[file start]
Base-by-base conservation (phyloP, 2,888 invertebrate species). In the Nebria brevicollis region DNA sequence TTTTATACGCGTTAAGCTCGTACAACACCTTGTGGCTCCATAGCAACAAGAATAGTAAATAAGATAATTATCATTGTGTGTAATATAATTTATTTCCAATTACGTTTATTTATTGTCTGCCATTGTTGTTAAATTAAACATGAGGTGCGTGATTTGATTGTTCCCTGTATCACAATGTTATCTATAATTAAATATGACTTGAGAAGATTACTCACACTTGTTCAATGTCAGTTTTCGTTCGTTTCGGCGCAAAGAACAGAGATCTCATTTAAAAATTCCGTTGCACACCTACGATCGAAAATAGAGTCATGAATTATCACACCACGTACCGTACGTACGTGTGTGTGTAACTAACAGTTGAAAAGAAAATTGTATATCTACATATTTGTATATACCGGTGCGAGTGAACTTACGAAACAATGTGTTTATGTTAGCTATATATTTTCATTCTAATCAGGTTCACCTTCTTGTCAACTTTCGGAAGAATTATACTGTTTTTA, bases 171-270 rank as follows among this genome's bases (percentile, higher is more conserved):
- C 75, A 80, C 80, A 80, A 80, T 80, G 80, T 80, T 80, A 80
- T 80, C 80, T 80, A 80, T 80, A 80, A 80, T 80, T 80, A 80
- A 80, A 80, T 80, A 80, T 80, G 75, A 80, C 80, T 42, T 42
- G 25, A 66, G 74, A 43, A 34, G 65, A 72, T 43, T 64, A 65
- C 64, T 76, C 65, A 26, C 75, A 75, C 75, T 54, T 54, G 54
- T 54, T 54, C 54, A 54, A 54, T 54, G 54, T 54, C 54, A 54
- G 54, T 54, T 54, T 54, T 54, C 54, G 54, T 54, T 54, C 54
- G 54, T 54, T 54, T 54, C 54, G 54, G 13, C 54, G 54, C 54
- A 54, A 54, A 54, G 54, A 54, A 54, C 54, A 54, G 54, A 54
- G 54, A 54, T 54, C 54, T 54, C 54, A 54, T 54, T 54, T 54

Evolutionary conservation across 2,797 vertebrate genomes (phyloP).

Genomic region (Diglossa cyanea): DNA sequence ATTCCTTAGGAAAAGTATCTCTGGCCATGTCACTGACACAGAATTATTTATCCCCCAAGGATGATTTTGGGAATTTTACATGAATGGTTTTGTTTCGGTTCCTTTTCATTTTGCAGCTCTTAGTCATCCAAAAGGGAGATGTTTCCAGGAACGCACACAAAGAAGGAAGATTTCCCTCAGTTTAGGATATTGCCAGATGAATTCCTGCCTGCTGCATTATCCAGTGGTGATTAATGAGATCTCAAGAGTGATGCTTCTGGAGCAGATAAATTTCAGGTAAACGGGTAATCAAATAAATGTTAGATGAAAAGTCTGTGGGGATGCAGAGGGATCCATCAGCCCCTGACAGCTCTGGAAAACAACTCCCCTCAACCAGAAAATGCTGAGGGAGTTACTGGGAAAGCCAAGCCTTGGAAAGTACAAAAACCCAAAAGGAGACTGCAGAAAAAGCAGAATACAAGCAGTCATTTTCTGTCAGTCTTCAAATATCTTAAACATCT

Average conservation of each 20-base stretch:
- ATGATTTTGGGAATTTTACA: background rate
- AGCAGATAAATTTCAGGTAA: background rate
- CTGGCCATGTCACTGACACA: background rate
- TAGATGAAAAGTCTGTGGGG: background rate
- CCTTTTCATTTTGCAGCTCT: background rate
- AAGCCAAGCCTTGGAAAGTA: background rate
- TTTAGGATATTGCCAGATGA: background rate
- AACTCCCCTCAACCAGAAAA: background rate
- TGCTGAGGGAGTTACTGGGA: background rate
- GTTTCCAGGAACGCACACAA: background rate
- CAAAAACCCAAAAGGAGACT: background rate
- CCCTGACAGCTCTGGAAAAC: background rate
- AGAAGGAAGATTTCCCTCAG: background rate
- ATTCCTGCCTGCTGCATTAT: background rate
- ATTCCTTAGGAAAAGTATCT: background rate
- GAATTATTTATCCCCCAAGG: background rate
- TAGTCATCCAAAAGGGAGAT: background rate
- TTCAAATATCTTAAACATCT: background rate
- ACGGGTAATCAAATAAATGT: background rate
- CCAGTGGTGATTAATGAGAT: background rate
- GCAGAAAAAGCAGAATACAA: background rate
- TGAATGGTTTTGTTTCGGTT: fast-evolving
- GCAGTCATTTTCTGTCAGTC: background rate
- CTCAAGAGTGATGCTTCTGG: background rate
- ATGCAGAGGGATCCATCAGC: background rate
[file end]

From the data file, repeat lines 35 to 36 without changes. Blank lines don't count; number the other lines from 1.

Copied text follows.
- GCAGAAAAAGCAGAATACAA: background rate
- TGAATGGTTTTGTTTCGGTT: fast-evolving